Can Intuitive Eating Ever "Go Wrong"?
When intuitive eating was first introduced to the scene back in the 90s by Evelyn Tribole and Elyse Resch (with their appropriately titled watershed piece, Intuitive Eating), it was met with some immediate backlash. Intuitive eating? You mean just eating whatever you want without any self-restraint or moderation? Blasphemy!
And, despite an increased scientific awareness in the past few decades as to the relative futility of dieting and the importance of practices like mindfulness and self-care, these sentiments are undying. If anything, they’ve only gotten stronger.
As such, this article hopes to address the #1 question I’m asked, whether it be by first-time clients or family/friends. Can intuitive eating ever “go wrong”? In other words, okay Ari, I’ll grant you that diet stress is a big problem and it’s important not to demonize foods and effectively place them on a pedestal. But surely, there are people out there who, if given the A-OK to eat whatever they want whenever they want in whatever quantities they want, they’ll load up on a daily breakfast of 10 donuts and never eat another vegetable in their life.
Can intuitive eating actually be the Holy Grail I so often make it out to be? Let’s dive into this.
What is intuitive eating?
As usual, it’s important to first clear up an operational definition we might otherwise get hung up on. Intuitive eating, on its head, means eating without any food rules. It literally means you can eat whatever you want, whenever you want it, in whatever quantities you deem desirable. If you’re new to the concept, that might sound too good to be true. But I’d direct you towards the most missed, yet important, keyword in that definition: can.
That is to say, intuitive eating is less about what you eat and more about the simple fact that you are given full autonomy in your eating decisions. This is so crucial to understand, since something as biologically deep-seated as the drive to seek out food cannot afford to become adulterated by insane, arbitrary food rules and judgments. Doing so removes the power from you and places it into the hands of some diet guru or diet plan.
And so, when you’re “doing good” on some diet for a while, but then come across the box of assorted donuts in the office break room, the part of you that goes, “Oo la la, don’t mind if I do” in that oddly inappropriate Pepé Le Pew voice is not actually the innocent voice it’s chocked up to be in diet culture. In reality, this voice is indicative of a dysfunctional parent-child relationship you have within yourself.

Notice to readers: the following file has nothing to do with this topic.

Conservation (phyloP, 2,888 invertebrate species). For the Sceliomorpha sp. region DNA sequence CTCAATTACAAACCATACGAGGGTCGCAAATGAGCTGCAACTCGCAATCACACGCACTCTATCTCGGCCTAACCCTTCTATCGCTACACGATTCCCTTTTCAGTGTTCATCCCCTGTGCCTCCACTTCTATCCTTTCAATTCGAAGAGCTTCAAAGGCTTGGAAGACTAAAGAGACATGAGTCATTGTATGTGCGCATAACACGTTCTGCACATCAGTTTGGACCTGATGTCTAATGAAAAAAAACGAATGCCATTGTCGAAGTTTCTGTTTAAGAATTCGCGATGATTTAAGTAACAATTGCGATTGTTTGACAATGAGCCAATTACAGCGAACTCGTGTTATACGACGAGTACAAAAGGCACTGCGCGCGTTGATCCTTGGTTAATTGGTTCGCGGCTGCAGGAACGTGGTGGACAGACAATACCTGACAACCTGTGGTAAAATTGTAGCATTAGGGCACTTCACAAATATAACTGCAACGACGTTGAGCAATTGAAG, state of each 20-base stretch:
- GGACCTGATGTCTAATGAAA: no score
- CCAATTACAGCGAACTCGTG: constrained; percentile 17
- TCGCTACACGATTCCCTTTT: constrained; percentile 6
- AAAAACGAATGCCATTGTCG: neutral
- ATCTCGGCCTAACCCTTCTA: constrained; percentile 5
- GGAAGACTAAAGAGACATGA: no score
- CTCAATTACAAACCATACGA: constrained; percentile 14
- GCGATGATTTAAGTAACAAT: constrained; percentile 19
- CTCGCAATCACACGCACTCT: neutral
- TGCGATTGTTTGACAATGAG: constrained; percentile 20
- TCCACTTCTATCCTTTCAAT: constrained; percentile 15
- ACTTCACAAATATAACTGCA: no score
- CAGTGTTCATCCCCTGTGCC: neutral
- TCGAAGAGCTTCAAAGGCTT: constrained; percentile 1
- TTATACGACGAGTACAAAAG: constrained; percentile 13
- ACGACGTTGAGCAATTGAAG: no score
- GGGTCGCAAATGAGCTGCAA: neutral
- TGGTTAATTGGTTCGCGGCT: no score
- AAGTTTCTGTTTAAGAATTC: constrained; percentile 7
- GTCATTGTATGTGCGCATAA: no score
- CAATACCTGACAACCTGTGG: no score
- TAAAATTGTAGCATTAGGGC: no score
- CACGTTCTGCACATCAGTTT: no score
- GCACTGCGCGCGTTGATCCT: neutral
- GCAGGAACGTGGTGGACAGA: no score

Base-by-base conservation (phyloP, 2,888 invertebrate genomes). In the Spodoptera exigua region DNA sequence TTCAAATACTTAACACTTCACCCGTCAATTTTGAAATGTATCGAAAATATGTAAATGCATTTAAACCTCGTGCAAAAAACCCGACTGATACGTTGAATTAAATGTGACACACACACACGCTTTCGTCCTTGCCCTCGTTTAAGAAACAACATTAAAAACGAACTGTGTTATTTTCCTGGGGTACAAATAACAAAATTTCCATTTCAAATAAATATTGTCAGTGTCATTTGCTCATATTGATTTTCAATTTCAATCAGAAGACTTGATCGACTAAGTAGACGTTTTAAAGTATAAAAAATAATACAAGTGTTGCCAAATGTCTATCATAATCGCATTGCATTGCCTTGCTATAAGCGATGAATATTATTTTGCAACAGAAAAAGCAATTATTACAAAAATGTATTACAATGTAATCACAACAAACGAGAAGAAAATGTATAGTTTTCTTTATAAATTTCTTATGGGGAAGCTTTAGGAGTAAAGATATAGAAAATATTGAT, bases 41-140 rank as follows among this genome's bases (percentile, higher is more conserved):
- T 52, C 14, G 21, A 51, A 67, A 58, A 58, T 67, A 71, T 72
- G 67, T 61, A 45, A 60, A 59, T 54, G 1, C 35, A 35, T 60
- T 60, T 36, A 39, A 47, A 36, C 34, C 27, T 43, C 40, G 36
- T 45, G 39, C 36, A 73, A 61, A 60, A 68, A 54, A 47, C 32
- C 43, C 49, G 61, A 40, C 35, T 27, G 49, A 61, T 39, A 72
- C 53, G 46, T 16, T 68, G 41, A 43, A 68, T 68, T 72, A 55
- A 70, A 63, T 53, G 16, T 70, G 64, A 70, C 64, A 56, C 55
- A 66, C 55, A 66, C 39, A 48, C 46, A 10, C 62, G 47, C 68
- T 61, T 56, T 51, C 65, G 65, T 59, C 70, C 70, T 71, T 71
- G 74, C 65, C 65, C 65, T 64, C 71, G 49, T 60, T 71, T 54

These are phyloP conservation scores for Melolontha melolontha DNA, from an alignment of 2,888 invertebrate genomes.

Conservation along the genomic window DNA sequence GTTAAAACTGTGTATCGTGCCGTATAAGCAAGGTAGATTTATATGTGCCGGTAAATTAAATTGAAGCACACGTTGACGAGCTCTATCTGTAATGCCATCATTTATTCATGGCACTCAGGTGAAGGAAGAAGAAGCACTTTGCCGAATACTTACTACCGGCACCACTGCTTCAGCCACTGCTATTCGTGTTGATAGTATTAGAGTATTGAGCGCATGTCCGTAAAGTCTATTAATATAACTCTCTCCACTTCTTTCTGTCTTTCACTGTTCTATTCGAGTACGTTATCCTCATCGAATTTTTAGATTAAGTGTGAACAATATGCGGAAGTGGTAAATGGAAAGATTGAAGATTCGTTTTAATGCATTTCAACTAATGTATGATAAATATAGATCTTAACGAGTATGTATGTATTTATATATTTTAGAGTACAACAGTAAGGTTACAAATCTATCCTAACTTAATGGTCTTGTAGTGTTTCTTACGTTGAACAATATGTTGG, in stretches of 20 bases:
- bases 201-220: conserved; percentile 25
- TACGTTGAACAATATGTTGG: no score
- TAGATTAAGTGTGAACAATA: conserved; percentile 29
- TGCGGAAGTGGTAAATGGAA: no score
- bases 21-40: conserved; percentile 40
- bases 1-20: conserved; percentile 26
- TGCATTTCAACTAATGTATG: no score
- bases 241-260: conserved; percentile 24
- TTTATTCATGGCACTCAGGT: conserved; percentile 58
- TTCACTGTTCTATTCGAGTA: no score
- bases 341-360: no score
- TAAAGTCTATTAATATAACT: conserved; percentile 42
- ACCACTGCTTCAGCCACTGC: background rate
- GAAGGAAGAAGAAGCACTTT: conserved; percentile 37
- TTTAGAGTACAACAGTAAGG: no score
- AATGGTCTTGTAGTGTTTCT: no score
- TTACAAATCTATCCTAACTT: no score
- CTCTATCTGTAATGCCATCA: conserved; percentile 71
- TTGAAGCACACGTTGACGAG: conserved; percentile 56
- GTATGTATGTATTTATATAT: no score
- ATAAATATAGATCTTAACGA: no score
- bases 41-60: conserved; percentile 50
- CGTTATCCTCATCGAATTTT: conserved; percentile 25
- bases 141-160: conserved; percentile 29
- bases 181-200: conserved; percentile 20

It’s as if you are simultaneously playing the wrist-slapping, helicopter parent and the rebellious, disobedient child. On one hand, you desperately want to “do good” and eat according to the diet plan you’re adhering to. But on the other hand, you’ve got these biological cues (both hormonal and neural) screaming at you to just eat some damn food.
This disturbed and desynchronized internal relationship leads to worse food choices than you might otherwise make (not “worse” in the good vs. bad food dichotomy sense, but “worse” in terms of mental health and your long-term relationship with food).
The perfect example of this (which I’ve illustrated here as well) is the dieter who yearns for a chocolate muffin. The average dieter, in such a situation, might first go to some frozen fruits or nuts to try to satiate this desire. But, as fruits and/or nuts don’t hold a candle to a good chocolate muffin, and the stomach continues to scream for what it initially asked for, this dieter then resorts to some pieces of dark chocolate.
But, as this is still not what the dieter was originally seeking out, he or she then pulls a couple chocolate zucchini muffins out of the freezer and heats them up. But, of course, these don’t quite do the trick (as anyone who has dieted for long periods knows all too well), and so the inevitable end result is a real chocolate muffin. And by the time this happens, and the flavor and palate originally sought out are finally there, the entire chocolate muffin is almost bound to be eaten.